“We appreciate that the government has a legitimate interest in protecting bona fide national security interests, but the proceedings against Mr. Assange jeopardize journalism that is crucial to democracy,” the letter said. “In our view, a precedent created by prosecuting Assange could be used against publishers and journalists alike, chilling their work and undermining freedom of the press.”
The coalition said that the reports of a CIA plot to assassinate Assange “only heightens our concerns about the motivations behind this prosecution, and about the dangerous precedent that is being set.”
Following the ruling, RSF director of international campaigns Rebecca Vincent said in a statement: “This ruling marks a bleak moment for journalists and journalism around the world, on the very day when we should be celebrating the awarding of the Nobel Peace Prize to two journalists and urging states to uphold the commitments to media freedom they have just reaffirmed at the US-led Summit for Democracy.”
This year’s Nobel Peace Prize recipients, the journalists Dmitry Muratov and Maria Ressa, were presented with their awards in Oslo earlier on Dec. 10.
“We call on the US government to truly lead by example and close this case now before further damage is done,” Vincent said.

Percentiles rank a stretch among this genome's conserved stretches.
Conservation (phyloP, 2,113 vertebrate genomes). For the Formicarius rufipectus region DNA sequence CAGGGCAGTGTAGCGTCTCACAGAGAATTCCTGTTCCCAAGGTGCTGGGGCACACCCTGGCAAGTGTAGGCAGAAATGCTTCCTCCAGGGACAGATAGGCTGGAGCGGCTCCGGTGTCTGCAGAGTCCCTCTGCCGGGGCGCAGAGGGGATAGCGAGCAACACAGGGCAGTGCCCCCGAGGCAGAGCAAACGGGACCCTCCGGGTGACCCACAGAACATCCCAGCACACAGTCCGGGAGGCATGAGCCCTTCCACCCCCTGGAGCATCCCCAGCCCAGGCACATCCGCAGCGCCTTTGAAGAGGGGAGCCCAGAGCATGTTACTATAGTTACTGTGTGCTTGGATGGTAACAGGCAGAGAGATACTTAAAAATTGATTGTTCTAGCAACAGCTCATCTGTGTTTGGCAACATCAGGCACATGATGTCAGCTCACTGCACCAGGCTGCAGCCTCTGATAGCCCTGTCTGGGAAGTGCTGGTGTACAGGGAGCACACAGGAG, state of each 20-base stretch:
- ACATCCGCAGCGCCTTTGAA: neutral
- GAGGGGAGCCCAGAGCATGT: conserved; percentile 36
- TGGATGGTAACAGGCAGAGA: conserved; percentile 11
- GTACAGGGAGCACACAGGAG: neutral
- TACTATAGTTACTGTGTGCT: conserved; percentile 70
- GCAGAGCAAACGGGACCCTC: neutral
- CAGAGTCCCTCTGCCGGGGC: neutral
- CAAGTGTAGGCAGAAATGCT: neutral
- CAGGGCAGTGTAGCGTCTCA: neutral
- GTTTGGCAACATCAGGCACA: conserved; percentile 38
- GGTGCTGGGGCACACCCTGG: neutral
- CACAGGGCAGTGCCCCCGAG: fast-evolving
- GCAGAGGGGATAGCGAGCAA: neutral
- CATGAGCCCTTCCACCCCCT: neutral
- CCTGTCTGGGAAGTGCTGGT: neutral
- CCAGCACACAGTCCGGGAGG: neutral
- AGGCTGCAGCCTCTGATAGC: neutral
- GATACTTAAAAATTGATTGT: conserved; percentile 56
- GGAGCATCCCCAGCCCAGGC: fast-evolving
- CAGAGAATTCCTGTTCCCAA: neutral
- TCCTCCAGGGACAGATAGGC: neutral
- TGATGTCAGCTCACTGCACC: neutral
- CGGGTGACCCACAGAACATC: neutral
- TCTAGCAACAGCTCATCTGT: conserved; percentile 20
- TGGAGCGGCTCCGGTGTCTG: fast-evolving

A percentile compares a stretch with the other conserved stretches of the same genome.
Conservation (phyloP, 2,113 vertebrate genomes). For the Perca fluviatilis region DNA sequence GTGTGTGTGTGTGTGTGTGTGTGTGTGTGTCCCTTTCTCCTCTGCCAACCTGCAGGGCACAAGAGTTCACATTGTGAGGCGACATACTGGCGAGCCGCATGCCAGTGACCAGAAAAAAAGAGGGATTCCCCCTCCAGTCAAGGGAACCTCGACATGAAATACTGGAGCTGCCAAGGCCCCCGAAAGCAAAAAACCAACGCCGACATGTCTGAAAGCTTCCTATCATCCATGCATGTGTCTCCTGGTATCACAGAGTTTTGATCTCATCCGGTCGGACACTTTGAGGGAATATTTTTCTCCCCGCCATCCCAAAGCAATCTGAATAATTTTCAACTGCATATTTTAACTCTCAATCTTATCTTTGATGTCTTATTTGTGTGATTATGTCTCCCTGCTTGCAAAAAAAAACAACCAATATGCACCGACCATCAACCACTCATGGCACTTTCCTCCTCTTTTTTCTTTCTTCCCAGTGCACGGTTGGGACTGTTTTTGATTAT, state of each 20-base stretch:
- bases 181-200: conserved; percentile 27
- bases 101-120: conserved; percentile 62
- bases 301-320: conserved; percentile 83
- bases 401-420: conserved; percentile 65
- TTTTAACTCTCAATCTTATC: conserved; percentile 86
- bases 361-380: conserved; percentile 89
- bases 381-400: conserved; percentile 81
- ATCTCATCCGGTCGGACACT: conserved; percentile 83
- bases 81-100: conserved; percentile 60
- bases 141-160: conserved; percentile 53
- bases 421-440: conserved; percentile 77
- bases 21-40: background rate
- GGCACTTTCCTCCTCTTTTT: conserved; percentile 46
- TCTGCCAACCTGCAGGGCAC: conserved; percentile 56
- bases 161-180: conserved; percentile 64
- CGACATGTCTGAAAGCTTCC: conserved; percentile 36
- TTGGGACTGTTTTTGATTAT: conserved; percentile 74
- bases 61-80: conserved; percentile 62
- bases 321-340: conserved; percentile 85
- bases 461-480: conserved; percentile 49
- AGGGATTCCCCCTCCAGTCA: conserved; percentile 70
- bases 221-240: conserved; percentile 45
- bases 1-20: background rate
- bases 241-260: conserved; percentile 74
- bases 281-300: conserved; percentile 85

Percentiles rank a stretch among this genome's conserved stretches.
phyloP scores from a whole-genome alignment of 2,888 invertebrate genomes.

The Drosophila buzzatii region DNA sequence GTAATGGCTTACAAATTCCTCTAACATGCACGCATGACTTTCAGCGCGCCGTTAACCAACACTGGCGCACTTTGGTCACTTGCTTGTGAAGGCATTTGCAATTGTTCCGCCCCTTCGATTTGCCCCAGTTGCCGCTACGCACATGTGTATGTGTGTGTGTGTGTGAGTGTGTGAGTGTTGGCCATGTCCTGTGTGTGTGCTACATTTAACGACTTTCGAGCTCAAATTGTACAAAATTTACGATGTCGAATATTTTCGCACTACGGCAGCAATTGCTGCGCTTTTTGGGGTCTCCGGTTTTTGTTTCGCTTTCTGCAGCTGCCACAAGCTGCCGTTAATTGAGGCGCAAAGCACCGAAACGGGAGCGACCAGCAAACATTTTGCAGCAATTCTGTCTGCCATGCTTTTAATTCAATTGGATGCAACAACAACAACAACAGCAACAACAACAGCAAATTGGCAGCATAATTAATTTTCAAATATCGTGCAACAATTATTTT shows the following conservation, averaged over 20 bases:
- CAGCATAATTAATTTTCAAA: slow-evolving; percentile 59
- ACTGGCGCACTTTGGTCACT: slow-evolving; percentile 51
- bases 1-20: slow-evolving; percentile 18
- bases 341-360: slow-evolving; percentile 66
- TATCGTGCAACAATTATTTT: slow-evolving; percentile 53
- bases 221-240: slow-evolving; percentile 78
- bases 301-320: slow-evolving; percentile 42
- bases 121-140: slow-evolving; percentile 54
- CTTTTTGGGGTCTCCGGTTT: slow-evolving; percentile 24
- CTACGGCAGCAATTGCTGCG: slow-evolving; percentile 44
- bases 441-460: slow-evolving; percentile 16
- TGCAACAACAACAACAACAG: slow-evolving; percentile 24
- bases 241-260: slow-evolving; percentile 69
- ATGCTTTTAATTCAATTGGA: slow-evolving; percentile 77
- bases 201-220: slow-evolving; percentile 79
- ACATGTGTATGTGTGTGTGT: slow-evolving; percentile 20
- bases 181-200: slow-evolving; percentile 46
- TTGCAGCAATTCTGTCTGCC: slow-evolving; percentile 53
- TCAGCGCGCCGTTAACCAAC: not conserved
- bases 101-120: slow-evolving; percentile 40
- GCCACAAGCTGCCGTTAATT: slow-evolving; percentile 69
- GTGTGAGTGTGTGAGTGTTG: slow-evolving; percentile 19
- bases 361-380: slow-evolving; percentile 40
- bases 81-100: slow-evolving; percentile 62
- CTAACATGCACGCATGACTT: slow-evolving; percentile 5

The U.K. and U.S. are ranked 33rd and 44th respectively out of 180 countries in RSF’s 2021 World Press Freedom Index.
Assange will remain in custody in the high-security Belmarsh Prison. The judge ordered the case to be sent to British Home Secretary Priti Patel to decide whether the extradition should go ahead.
- Exclusive: The Making of the U.S. Military's New Stealth Bomber
- Your Next House Could Be Made on an Assembly Line
- The Legal Implications of the Debate Over Whether 'Extreme Racism' Is a Mental Illness
- Why European Countries Are Giving Teens Free Money To Spend on Books, Music, and Theater
- Republican Skepticism of Trump Has Never Been Higher
- Column: The U.S. Prison System Doesn't Value True Justice
- How Green Is the Qatar World Cup’s Outdoor AC?
- 16 Funny and Whimsical White Elephant Gifts Under $25
- The 5 Best New TV Shows Our Critic Watched in November 2022